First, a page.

Secrets They Didn't Want U.S. Citizens To Know About Three Mile Island

Never doubt humankind's ability to wipe itself off the face of the Earth. Sure, it hasn't happened (yet!), but there are a million ways it could.

Some sort of nuclear apocalypse is perhaps one of the easier — and more horrifying — disasters to imagine. Between a Doomsday Clock set only a few minutes from midnight, the hundreds of nuclear reactors worldwide, and the gross incompetence of how the Soviet Union handled the Chernobyl meltdown, as recently depicted on the HBO series ... well, a catastrophe never feels too far away. While Chernobyl was the worst of the worst, though, it's worth mentioning that the United States had its own royal mess-up: the 1979 nuclear meltdown at Pennsylvania's Three Mile Island. The situation never quite escalated to the level people were afraid it might, but the public relations disaster was one for the books. Here are secrets the government and the plant operators tried to keep hidden about the nuclear disaster at Three Mile Island.

Don't just blame the machines; there was human error involved at Three Mile Island

When you compare Three Mile Island and Chernobyl, people in the Western hemisphere often spout platitudes about how Chernobyl was caused by people doing stupid things in a corrupt system, while Three Mile Island was just an unavoidable technical error — because, you know, Americans would never mess up so dramatically, right?

Not really. According to Stanford, the inciting incident that took place on March 28, 1979, started when the nuclear power plant's pump system, which provided water to cool the reactor, became clogged. This increased the pressure, so a relief valve automatically opened up. That's good. Not so good? The valve didn't close back up, which caused one-third of that valuable cooling water to drain out. Now, while you can blame that one on the machinery, the bigger problem was that the human plant operators didn't notice it. Furthermore, they also overlooked the fact that the emergency feed water valves were closed for routine maintenance. Without wading too deep into the technical details, what you need to understand is that because these people didn't react in time, cooling water flooded out, the temperature rose ... and boom, the nuclear reactor went into a partial meltdown while also creating a big, scary hydrogen bubble inside the reactor.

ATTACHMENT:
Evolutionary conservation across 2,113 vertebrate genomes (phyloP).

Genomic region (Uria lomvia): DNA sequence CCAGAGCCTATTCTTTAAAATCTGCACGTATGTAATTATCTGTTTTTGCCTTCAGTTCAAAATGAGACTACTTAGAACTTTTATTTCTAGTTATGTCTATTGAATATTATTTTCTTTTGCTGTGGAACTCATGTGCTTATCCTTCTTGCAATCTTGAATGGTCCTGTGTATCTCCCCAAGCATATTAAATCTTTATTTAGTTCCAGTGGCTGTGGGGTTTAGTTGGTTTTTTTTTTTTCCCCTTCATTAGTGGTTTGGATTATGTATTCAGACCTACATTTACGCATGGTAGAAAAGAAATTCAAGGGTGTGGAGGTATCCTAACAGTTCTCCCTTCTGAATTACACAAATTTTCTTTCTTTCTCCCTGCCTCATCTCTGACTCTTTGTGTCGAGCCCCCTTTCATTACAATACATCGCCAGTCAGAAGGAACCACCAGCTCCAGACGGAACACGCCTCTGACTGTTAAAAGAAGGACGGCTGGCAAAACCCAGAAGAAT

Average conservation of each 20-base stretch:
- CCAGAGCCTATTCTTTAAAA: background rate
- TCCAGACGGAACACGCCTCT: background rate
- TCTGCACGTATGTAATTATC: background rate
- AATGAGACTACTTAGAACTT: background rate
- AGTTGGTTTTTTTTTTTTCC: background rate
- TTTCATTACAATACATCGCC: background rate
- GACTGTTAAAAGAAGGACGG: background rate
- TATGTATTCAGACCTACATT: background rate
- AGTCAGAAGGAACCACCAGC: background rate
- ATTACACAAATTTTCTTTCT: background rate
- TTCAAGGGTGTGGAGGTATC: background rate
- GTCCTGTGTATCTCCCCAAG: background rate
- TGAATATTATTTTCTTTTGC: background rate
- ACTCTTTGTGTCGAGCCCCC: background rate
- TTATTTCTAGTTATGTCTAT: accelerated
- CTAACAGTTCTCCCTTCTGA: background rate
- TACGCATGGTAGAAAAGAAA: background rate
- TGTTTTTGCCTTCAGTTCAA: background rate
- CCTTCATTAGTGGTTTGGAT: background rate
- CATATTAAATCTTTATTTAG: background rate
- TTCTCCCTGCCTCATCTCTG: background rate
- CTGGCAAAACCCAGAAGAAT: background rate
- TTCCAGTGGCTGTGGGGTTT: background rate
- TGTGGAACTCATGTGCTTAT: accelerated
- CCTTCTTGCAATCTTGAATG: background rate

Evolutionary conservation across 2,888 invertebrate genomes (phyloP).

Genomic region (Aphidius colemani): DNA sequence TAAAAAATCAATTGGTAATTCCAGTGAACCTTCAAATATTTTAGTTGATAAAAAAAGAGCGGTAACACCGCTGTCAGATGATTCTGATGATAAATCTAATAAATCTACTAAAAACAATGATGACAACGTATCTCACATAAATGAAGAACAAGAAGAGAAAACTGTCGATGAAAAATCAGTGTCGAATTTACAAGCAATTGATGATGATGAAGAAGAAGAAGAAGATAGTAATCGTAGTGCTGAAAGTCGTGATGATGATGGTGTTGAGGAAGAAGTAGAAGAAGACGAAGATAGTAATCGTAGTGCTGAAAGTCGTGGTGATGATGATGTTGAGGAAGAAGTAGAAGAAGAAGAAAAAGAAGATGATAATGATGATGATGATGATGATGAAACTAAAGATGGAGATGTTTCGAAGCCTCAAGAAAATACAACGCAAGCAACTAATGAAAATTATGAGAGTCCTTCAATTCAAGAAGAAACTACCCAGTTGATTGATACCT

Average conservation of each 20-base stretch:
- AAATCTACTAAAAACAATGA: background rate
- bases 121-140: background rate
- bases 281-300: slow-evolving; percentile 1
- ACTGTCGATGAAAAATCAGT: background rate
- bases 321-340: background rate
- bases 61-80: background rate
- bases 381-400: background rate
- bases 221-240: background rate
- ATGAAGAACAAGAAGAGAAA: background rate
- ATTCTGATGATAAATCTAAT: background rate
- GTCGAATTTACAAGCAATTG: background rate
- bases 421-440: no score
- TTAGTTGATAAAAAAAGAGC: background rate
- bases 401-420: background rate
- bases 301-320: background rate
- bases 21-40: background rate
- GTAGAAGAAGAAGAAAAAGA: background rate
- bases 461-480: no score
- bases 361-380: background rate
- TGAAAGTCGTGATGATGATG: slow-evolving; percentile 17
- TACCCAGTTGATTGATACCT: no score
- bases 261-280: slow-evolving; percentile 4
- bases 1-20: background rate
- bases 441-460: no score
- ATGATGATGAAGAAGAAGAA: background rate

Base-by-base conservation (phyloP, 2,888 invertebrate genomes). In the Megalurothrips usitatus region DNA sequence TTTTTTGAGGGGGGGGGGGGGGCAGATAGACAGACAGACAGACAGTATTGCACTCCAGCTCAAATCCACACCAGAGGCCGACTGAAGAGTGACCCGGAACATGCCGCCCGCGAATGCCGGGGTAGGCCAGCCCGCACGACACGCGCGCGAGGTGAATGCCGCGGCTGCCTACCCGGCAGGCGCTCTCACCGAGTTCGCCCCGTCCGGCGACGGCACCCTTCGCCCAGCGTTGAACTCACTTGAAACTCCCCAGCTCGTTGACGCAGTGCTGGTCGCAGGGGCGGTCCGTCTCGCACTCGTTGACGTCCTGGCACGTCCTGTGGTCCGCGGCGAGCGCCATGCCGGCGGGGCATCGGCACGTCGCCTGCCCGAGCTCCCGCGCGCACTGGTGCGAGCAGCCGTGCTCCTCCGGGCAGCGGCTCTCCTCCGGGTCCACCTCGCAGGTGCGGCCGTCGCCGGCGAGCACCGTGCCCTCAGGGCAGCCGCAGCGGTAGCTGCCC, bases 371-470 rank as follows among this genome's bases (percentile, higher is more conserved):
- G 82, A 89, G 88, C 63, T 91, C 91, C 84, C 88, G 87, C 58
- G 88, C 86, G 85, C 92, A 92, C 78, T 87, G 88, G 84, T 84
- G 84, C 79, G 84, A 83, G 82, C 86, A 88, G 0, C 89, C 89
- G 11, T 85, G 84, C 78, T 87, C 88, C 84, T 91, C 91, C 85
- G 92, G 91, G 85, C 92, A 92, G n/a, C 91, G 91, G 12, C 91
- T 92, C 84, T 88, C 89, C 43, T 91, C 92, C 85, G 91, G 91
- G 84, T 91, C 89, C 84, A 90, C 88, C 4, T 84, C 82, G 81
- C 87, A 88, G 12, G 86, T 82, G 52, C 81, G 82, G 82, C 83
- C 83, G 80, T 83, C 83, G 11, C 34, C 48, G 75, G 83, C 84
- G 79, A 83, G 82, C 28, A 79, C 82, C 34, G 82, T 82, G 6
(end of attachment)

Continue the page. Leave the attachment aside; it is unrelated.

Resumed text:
So, to be clear: Yes, the Three Mile Island situation, both on a technical and human level, went colossally better than Chernobyl, but that's just luck. It very easily could have gone just as badly, or worse.

Speed of molasses